Maui Discussion

Ask the Mayor: How Can I Get My Abusive Live-In ‘Girlfriend’ Out of My House?

April 30, 2017, 5:46 PM HST
* Updated April 30, 5:55 PM
Listen to this Article
2 minutes
Loading Audio... Article will play after ad...
Playing in :00
A
A
A

Maui Now stock photo.

Mayor Alan Arakawa answers some of the questions submitted to his staff.

Submit your own questions about County of Maui programs, services, operations or policies to Mayor Alan Arakawa at [email protected], 270-7855 or mail them to 200 S. High St., 9th Floor, Wailuku, HI 96793.

Questions submitted will be considered for inclusion in the “Ask the Mayor” column.

Dear Mayor:

Q: I am a male homeowner with a live-in girlfriend. She has a home of her own but she stays with me because it’s closer to her work. Twice she has become verbally abusive to the point where I asked her to leave my house. She refused to go.

ARTICLE CONTINUES BELOW AD

Last time I asked her to leave, she forced her way into my bedroom. I didn’t resist. I called the police. The dispatcher told me to wait outside until police arrived. Two officers responded. An officer spoke to each of us separately. The officer I spoke with told me I could not make her leave my house. She’s a guest. She doesn’t pay rent.

ARTICLE CONTINUES BELOW AD

Because she resides in my home, the officer said she would have to be evicted in a process that takes months. He told me I could get a restraining order, another process that takes days. I asked about trespassing. He said she wasn’t trespassing.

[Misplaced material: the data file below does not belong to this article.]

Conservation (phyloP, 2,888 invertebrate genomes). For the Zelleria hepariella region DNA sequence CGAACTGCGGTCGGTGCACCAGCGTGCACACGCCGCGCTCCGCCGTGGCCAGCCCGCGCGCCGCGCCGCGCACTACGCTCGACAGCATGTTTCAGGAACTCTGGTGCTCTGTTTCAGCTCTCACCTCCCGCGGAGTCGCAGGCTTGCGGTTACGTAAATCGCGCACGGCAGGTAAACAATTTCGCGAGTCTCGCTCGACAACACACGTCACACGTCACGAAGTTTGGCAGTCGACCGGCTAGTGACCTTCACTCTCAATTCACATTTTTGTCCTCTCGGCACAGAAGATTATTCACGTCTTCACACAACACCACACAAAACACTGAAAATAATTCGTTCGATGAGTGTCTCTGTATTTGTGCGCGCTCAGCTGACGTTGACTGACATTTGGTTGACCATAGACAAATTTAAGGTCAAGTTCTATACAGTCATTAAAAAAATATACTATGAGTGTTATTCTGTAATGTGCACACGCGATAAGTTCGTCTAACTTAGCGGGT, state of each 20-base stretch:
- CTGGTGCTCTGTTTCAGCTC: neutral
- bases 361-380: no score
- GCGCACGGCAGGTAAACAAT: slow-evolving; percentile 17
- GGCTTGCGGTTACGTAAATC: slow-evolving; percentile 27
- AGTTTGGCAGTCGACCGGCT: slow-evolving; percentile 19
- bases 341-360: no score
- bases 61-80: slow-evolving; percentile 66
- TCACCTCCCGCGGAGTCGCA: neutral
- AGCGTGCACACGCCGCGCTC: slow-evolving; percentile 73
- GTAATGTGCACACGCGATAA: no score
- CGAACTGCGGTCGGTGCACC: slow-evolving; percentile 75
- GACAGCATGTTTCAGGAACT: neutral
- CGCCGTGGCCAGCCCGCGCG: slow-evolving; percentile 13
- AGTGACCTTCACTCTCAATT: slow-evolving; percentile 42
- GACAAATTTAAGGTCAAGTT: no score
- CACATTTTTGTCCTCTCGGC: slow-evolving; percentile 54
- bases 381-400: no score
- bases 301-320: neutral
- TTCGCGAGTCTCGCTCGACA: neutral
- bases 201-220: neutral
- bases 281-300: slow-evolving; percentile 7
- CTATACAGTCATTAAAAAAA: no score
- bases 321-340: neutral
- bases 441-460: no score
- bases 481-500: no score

Why won’t Maui police send an abusive partner to their own home before an issue escalates to physical violence?

A: It would be inappropriate for me to attempt to speculate on the situation you have briefly described, but it does sound like you should seek advice from one of the many local nonprofit agencies that specialize in domestic violence and family issues.

ARTICLE CONTINUES BELOW AD

One in particular that is non-gender-based is the Domestic Violence Action Center (DVAC), which is dedicated to ending domestic violence and other forms of abuse. Though based on O‘ahu, its free legal help hotline at (808) 531-3771) is available to anyone who needs advice.

According to its mission statement, DVAC staff believe all persons should be treated with equality, dignity and fairness; it is the only agency in the state that accepts large numbers of high-risk divorce, temporary restraining orders, post-decree and paternity cases.

The cost of DVAC’s legal services is based on a sliding-fee scale.

Visit www.domesticviolenceactioncenter.org for more information.

E-Mail Newsletters Receive daily or weekly updates via e-mail. Subscribe Now
News Alerts Breaking news alerts on your mobile device. Get the App

Comments

This comments section is a public community forum for the purpose of free expression. Although Maui Now encourages respectful communication only, some content may be considered offensive. Please view at your own discretion. View Comments